This experiment involves an open flame and requires adult help. Never use matches without adult permission and supervision.
Did you know that fire extinguishers often contain carbon dioxide (CO2)––the same gas we exhale, that plants use in photosynthesis, and that's even found in soda? When we use a fire extinguisher or blow out a candle, we're replacing the oxygen around the fire with CO2. Fires need oxygen to burn, and when they run out of oxygen, they go out!
In this experiment, we're going to see how we can put our knowledge of chemical reactions to practical use. In the Fizz-Flator experiment, we saw that vinegar and baking soda combine to produce a large amount of CO2 gas. We're going to use this same reaction to create a simple fire extinguisher.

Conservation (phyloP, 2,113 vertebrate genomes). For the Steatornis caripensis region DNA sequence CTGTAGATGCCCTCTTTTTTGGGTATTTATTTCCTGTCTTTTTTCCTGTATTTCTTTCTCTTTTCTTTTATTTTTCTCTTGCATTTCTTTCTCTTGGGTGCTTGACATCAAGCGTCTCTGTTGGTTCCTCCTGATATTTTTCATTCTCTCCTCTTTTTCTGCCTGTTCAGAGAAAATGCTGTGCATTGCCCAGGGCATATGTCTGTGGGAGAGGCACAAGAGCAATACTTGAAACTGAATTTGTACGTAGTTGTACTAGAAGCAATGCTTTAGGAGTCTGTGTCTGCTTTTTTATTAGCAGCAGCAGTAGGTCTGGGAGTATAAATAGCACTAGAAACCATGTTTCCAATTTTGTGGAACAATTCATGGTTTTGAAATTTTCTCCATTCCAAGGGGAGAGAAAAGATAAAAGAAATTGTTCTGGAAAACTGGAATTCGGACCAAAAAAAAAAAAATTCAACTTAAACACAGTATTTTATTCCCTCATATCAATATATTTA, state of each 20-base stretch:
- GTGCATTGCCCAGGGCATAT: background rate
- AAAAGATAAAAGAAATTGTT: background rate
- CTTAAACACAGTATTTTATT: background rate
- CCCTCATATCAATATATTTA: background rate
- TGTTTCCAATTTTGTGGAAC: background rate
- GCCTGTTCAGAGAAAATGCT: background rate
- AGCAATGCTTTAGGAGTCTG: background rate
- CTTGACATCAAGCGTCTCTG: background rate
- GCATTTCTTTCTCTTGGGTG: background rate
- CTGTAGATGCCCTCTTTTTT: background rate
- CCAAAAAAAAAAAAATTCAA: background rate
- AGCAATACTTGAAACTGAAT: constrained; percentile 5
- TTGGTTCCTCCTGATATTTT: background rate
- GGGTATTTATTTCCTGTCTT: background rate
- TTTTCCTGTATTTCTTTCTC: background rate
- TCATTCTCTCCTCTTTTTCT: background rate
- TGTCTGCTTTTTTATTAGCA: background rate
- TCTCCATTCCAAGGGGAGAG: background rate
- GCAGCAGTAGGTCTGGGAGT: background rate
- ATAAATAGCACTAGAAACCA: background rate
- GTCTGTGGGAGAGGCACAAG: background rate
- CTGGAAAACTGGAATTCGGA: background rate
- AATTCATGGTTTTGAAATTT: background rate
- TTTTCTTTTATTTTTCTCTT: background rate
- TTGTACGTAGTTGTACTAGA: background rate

Place the drinking glass in the sink (this is about to get messy!) and scoop in the baking soda.
Pour the vinegar into the glass and watch as CO2 gas starts to bubble up. Your glass may overflow a little––that's okay, just wait for the reaction to slow down a little before starting the next step.
Place the tea light in a safe place, away from anything flammable, and ask an adult to light it for you with the match.
Once the vinegar and baking soda reaction has calmed down a little, take the glass from the sink, being careful to hold it upright. The CO2 gas is in the cup, resting right above the liquid. "Pour" the gas (being careful not to pour out the liquid too) onto the tea light and watch as your scientific fire extinguisher puts out the flame.
Hmm... it seems nobody's added a conclusion for this experiment yet. You can suggest one here.
During your lifetime, you will produce enough saliva to fill approximately two swimming pools.